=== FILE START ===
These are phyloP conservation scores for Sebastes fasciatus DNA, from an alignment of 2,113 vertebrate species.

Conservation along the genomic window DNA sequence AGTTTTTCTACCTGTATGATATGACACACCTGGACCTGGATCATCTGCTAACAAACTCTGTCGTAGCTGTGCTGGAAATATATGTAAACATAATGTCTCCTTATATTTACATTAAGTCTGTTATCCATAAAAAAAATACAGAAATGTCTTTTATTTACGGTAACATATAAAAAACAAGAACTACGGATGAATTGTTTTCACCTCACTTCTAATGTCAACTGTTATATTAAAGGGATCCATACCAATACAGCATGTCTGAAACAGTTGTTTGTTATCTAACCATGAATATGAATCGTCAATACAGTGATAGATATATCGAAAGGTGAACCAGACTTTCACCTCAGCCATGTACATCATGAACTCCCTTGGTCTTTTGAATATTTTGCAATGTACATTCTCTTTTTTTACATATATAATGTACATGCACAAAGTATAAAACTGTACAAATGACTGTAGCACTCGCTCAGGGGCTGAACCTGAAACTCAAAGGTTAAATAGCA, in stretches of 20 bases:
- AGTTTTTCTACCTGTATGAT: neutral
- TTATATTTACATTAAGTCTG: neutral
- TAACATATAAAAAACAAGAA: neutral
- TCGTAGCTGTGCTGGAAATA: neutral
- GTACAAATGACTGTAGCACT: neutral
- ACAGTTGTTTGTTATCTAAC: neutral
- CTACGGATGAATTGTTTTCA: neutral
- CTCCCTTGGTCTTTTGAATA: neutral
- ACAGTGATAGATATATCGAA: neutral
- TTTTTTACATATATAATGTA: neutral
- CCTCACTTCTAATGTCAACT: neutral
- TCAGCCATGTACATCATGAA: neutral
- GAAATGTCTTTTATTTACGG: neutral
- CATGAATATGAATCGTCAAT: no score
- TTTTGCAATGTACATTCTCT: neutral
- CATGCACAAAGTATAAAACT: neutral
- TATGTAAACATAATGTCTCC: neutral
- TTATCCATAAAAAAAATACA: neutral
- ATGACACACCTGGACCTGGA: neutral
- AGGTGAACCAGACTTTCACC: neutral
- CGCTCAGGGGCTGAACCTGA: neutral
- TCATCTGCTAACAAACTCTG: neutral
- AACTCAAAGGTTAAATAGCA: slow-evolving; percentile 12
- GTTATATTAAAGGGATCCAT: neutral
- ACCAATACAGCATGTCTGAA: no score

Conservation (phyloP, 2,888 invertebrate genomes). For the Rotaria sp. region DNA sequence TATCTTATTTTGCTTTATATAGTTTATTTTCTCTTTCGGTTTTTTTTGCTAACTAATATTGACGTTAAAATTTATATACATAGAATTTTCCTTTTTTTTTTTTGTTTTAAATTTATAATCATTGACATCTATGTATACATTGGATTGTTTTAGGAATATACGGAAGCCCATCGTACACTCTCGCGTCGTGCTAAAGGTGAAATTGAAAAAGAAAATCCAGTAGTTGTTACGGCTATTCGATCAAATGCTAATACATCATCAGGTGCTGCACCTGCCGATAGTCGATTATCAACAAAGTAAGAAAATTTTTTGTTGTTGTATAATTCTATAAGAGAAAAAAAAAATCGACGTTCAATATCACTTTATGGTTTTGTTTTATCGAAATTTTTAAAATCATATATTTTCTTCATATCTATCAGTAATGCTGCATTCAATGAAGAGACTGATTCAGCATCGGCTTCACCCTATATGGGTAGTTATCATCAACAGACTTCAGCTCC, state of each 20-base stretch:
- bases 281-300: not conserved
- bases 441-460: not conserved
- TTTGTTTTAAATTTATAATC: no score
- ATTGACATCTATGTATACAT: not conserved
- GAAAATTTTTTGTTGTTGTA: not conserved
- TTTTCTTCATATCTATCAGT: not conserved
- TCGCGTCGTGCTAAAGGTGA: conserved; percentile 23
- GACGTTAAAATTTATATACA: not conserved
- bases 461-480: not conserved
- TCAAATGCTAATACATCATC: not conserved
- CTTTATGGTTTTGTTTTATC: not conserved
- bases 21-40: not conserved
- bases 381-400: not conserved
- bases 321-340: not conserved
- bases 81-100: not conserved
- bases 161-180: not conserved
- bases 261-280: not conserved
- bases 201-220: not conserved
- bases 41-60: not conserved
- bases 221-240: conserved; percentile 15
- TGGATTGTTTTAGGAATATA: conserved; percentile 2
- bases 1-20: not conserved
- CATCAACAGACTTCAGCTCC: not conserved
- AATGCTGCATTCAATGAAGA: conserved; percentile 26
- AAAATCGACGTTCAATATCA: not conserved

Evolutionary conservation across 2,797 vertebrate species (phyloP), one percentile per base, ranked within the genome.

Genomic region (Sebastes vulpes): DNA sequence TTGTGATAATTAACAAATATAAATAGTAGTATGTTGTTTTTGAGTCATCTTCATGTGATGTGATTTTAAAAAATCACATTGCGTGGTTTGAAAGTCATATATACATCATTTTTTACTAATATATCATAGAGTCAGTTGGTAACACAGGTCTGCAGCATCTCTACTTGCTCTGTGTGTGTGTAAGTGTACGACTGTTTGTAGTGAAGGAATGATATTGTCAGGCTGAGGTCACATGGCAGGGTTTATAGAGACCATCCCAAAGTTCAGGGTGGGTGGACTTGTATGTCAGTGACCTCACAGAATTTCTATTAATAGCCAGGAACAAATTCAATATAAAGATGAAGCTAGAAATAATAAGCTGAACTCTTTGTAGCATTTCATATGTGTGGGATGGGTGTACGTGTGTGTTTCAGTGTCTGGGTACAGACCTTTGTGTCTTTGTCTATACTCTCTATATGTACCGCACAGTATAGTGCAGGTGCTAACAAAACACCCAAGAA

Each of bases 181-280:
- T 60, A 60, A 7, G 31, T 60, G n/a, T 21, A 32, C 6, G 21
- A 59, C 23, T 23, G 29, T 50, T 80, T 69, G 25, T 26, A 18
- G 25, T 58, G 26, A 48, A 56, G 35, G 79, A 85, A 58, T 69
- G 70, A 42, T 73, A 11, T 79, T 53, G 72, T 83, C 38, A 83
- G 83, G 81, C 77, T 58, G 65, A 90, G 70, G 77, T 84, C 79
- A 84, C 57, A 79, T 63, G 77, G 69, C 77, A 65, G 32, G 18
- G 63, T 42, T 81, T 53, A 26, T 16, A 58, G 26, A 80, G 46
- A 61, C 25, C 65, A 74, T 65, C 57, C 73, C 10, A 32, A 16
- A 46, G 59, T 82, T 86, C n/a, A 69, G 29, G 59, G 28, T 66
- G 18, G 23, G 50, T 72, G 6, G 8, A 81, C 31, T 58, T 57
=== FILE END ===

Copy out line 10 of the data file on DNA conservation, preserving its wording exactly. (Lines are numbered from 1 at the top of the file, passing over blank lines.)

- CTCCCTTGGTCTTTTGAATA: neutral